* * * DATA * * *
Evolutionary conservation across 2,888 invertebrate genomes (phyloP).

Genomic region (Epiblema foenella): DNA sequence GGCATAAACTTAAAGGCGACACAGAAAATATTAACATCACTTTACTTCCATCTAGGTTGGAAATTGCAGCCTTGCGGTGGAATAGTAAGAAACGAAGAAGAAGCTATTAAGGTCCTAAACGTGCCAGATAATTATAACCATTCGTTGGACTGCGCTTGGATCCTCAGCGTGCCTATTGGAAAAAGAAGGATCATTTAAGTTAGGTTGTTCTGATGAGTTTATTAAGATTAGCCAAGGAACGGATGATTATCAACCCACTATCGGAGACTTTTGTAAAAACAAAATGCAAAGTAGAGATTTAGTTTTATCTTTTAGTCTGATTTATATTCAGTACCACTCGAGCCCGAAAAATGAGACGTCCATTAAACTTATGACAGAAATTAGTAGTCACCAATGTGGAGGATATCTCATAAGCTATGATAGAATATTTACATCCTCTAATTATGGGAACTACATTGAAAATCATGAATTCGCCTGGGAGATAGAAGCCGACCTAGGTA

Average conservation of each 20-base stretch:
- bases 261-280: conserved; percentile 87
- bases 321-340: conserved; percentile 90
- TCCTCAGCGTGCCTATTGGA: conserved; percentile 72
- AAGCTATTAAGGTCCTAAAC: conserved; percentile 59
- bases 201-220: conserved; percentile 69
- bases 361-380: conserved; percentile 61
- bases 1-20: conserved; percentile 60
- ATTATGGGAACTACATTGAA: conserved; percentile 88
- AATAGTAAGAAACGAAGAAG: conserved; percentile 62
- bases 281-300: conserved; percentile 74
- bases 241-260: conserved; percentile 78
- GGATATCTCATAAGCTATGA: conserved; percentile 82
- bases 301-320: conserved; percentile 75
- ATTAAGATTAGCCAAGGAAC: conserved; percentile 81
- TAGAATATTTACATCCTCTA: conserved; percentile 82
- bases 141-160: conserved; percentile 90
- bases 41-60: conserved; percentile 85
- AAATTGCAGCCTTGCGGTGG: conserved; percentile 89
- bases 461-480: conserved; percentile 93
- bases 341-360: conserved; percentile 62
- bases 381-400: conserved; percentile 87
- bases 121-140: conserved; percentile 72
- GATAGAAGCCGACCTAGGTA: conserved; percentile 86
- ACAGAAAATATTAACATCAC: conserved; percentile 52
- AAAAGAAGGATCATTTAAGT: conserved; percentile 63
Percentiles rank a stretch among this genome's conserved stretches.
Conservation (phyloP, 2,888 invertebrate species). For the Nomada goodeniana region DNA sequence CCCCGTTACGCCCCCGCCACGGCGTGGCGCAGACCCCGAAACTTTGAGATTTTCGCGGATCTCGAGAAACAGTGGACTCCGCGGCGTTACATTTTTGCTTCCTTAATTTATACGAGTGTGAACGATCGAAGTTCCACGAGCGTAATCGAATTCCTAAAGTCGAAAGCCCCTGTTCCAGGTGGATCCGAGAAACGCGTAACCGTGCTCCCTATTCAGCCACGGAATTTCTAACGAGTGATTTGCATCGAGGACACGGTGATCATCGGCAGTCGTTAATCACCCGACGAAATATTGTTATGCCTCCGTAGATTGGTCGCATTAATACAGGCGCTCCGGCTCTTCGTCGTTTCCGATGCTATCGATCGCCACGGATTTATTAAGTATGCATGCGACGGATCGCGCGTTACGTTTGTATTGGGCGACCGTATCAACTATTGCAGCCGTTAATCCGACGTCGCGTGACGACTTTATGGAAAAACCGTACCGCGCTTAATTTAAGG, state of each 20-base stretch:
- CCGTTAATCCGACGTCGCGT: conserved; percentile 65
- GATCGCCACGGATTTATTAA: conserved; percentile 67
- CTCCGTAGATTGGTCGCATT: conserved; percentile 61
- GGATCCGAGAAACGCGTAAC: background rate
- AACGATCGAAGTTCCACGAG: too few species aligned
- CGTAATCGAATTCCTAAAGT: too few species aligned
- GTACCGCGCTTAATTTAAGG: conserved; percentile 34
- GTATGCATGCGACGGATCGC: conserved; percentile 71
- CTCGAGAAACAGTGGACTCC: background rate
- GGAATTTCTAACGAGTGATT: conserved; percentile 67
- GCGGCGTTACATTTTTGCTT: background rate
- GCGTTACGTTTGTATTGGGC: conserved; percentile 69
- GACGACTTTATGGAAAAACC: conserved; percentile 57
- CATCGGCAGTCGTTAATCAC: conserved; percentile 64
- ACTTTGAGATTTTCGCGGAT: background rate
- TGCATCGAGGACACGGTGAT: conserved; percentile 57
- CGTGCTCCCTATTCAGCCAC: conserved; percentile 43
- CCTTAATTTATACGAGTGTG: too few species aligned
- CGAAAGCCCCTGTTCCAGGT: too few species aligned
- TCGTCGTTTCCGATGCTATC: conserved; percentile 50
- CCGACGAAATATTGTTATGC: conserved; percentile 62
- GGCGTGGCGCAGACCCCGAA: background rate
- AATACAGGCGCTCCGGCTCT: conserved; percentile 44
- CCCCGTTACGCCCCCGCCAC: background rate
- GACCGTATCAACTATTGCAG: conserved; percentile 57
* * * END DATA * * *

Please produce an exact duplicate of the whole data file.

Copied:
Evolutionary conservation across 2,888 invertebrate genomes (phyloP).

Genomic region (Epiblema foenella): DNA sequence GGCATAAACTTAAAGGCGACACAGAAAATATTAACATCACTTTACTTCCATCTAGGTTGGAAATTGCAGCCTTGCGGTGGAATAGTAAGAAACGAAGAAGAAGCTATTAAGGTCCTAAACGTGCCAGATAATTATAACCATTCGTTGGACTGCGCTTGGATCCTCAGCGTGCCTATTGGAAAAAGAAGGATCATTTAAGTTAGGTTGTTCTGATGAGTTTATTAAGATTAGCCAAGGAACGGATGATTATCAACCCACTATCGGAGACTTTTGTAAAAACAAAATGCAAAGTAGAGATTTAGTTTTATCTTTTAGTCTGATTTATATTCAGTACCACTCGAGCCCGAAAAATGAGACGTCCATTAAACTTATGACAGAAATTAGTAGTCACCAATGTGGAGGATATCTCATAAGCTATGATAGAATATTTACATCCTCTAATTATGGGAACTACATTGAAAATCATGAATTCGCCTGGGAGATAGAAGCCGACCTAGGTA

Average conservation of each 20-base stretch:
- bases 261-280: conserved; percentile 87
- bases 321-340: conserved; percentile 90
- TCCTCAGCGTGCCTATTGGA: conserved; percentile 72
- AAGCTATTAAGGTCCTAAAC: conserved; percentile 59
- bases 201-220: conserved; percentile 69
- bases 361-380: conserved; percentile 61
- bases 1-20: conserved; percentile 60
- ATTATGGGAACTACATTGAA: conserved; percentile 88
- AATAGTAAGAAACGAAGAAG: conserved; percentile 62
- bases 281-300: conserved; percentile 74
- bases 241-260: conserved; percentile 78
- GGATATCTCATAAGCTATGA: conserved; percentile 82
- bases 301-320: conserved; percentile 75
- ATTAAGATTAGCCAAGGAAC: conserved; percentile 81
- TAGAATATTTACATCCTCTA: conserved; percentile 82
- bases 141-160: conserved; percentile 90
- bases 41-60: conserved; percentile 85
- AAATTGCAGCCTTGCGGTGG: conserved; percentile 89
- bases 461-480: conserved; percentile 93
- bases 341-360: conserved; percentile 62
- bases 381-400: conserved; percentile 87
- bases 121-140: conserved; percentile 72
- GATAGAAGCCGACCTAGGTA: conserved; percentile 86
- ACAGAAAATATTAACATCAC: conserved; percentile 52
- AAAAGAAGGATCATTTAAGT: conserved; percentile 63
Percentiles rank a stretch among this genome's conserved stretches.
Conservation (phyloP, 2,888 invertebrate species). For the Nomada goodeniana region DNA sequence CCCCGTTACGCCCCCGCCACGGCGTGGCGCAGACCCCGAAACTTTGAGATTTTCGCGGATCTCGAGAAACAGTGGACTCCGCGGCGTTACATTTTTGCTTCCTTAATTTATACGAGTGTGAACGATCGAAGTTCCACGAGCGTAATCGAATTCCTAAAGTCGAAAGCCCCTGTTCCAGGTGGATCCGAGAAACGCGTAACCGTGCTCCCTATTCAGCCACGGAATTTCTAACGAGTGATTTGCATCGAGGACACGGTGATCATCGGCAGTCGTTAATCACCCGACGAAATATTGTTATGCCTCCGTAGATTGGTCGCATTAATACAGGCGCTCCGGCTCTTCGTCGTTTCCGATGCTATCGATCGCCACGGATTTATTAAGTATGCATGCGACGGATCGCGCGTTACGTTTGTATTGGGCGACCGTATCAACTATTGCAGCCGTTAATCCGACGTCGCGTGACGACTTTATGGAAAAACCGTACCGCGCTTAATTTAAGG, state of each 20-base stretch:
- CCGTTAATCCGACGTCGCGT: conserved; percentile 65
- GATCGCCACGGATTTATTAA: conserved; percentile 67
- CTCCGTAGATTGGTCGCATT: conserved; percentile 61
- GGATCCGAGAAACGCGTAAC: background rate
- AACGATCGAAGTTCCACGAG: too few species aligned
- CGTAATCGAATTCCTAAAGT: too few species aligned
- GTACCGCGCTTAATTTAAGG: conserved; percentile 34
- GTATGCATGCGACGGATCGC: conserved; percentile 71
- CTCGAGAAACAGTGGACTCC: background rate
- GGAATTTCTAACGAGTGATT: conserved; percentile 67
- GCGGCGTTACATTTTTGCTT: background rate
- GCGTTACGTTTGTATTGGGC: conserved; percentile 69
- GACGACTTTATGGAAAAACC: conserved; percentile 57
- CATCGGCAGTCGTTAATCAC: conserved; percentile 64
- ACTTTGAGATTTTCGCGGAT: background rate
- TGCATCGAGGACACGGTGAT: conserved; percentile 57
- CGTGCTCCCTATTCAGCCAC: conserved; percentile 43
- CCTTAATTTATACGAGTGTG: too few species aligned
- CGAAAGCCCCTGTTCCAGGT: too few species aligned
- TCGTCGTTTCCGATGCTATC: conserved; percentile 50
- CCGACGAAATATTGTTATGC: conserved; percentile 62
- GGCGTGGCGCAGACCCCGAA: background rate
- AATACAGGCGCTCCGGCTCT: conserved; percentile 44
- CCCCGTTACGCCCCCGCCAC: background rate
- GACCGTATCAACTATTGCAG: conserved; percentile 57